Agudath Israel Supports SBA Proposal Allowing Religious Organizations To Participate In Business Loan And Disaster Programs

(Photo Credits: Vitalii Vodolazskyi/

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Agudath Israel of America has expressed strong support for a U.S Small Business Administration (SBA) proposal on “Ensuring Equal Treatment for Faith-Based Organizations in SBA’s Loan and Disaster Assistance Programs.” The rule would eliminate provisions that make certain faith-based organizations ineligible to participate in several SBA business loan and disaster programs simply because they are religious.

In comments submitted in response to the SBA’s proposed rule, Rabbi Abba Cohen, Agudath Israel’s Vice President for Government Affairs and Washington Director, laid out the organization’s reasons for supporting the agency’s action.

Rabbi Cohen explained that the SBA’s analysis is legally compelling and the agency has a duty to implement the proposed changes, as excluding an organization from a federal relief program, based solely on the organizations religious status, would violate the Free Exercise Clause of the First Amendment. He argued that recent U.S. Supreme Court cases clearly and unequivocally demonstrate that the Constitution requires “equal treatment” of religious entities who seek to participate in such federal programs.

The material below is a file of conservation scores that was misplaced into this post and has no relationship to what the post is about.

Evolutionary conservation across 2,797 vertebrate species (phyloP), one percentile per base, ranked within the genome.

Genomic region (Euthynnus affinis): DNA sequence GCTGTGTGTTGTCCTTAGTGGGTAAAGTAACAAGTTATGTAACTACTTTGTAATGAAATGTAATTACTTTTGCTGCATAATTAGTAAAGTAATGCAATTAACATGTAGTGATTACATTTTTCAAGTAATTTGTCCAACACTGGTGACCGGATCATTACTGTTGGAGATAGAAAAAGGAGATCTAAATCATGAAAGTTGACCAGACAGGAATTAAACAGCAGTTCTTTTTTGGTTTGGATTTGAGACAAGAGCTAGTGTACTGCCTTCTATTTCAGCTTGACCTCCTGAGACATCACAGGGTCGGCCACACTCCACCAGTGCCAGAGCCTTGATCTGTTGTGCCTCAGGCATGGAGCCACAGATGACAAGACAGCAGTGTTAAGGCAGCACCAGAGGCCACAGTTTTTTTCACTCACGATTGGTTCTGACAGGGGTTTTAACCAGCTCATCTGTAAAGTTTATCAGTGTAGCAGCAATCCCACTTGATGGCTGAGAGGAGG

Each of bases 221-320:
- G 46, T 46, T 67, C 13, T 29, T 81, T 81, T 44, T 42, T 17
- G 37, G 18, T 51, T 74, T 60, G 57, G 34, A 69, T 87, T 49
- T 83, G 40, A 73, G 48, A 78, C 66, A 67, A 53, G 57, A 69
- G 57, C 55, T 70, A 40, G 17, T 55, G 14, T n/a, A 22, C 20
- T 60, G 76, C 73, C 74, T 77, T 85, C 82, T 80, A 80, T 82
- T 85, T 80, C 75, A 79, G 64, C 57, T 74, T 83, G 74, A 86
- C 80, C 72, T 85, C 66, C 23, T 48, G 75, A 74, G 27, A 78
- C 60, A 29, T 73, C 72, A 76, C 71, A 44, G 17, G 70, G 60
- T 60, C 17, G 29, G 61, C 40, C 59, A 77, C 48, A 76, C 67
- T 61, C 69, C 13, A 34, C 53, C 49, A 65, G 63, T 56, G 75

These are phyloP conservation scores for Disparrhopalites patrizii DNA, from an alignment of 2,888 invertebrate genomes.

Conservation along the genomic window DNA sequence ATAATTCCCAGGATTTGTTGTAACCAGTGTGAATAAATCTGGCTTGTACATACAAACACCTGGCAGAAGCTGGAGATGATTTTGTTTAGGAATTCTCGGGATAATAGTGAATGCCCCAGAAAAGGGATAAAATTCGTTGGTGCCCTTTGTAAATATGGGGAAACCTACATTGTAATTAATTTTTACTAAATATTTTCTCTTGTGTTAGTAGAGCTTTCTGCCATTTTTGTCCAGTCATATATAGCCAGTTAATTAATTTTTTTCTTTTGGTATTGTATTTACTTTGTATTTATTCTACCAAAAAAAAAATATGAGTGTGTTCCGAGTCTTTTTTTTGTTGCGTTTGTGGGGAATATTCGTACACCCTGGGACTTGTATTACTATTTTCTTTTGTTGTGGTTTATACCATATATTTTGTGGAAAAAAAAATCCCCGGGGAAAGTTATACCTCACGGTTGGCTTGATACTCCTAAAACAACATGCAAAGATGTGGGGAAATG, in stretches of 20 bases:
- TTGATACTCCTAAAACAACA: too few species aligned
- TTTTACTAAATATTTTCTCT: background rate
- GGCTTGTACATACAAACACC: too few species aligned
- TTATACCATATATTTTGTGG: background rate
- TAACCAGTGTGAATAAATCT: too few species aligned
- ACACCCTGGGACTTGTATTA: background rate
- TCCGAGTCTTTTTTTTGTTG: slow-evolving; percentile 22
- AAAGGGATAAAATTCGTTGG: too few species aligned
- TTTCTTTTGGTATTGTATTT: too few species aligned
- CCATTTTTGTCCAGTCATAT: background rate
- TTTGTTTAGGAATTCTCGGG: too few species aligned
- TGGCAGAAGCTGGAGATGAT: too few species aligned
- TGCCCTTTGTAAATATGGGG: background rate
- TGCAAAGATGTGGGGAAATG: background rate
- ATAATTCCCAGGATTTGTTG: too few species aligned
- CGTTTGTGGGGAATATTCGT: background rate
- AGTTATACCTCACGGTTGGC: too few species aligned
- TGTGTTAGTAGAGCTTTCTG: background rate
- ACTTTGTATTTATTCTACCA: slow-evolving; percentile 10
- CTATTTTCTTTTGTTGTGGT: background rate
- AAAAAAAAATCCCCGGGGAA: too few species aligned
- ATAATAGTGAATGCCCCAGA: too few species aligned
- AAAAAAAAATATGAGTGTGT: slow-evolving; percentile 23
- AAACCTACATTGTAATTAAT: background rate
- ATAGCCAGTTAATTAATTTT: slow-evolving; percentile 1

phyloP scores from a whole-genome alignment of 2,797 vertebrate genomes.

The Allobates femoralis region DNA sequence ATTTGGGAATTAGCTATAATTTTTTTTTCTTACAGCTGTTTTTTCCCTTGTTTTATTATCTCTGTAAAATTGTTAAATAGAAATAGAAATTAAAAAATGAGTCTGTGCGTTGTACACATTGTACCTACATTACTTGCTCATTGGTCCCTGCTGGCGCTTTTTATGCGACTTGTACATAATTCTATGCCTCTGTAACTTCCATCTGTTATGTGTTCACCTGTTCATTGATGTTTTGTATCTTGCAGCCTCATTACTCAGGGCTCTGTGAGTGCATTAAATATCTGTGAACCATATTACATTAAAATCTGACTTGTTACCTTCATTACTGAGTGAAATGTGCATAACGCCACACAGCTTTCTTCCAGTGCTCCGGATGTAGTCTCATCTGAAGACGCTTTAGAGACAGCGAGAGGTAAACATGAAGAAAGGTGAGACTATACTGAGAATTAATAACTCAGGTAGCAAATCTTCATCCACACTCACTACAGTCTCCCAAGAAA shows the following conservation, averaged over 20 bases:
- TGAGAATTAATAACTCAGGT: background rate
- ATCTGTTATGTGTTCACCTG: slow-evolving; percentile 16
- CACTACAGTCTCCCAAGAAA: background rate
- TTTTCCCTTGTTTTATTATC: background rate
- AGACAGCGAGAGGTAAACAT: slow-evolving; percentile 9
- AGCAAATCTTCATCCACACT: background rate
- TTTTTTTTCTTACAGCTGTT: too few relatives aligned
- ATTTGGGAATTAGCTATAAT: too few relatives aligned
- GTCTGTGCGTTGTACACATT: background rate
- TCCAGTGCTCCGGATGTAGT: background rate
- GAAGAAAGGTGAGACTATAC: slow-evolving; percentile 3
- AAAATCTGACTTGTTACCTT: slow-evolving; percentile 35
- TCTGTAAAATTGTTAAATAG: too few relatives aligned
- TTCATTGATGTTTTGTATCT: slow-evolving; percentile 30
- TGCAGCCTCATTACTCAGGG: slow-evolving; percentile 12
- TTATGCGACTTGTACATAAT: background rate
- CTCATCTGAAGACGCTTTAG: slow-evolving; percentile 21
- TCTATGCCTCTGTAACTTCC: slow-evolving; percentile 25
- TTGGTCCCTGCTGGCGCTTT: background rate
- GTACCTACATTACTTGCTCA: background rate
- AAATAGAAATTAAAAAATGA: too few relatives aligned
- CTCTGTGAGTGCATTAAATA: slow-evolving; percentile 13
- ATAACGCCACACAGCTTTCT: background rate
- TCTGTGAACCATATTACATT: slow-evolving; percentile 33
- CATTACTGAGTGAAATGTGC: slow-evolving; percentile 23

Moreover, Rabbi Cohen averred, the proposed rule’s leveling of the playing field for religious entities represents sound public policy. Being that faith-based organizations provide vital services to meet the most pressing needs of their communities, especially during disasters and times of crises, the government should support both their eligibility and their efforts. In fact, it is often the government itself that reaches out to such organizations, many of which are having their own disaster-related financial difficulties, to help serve their communities during time of distress.

“It is incumbent upon our government to do whatever it can to help religious groups do their vital work and to remove any unnecessary or illegal restriction that bars the assistance they, and we in our nation, desperately need,” Rabbi Cohen observes.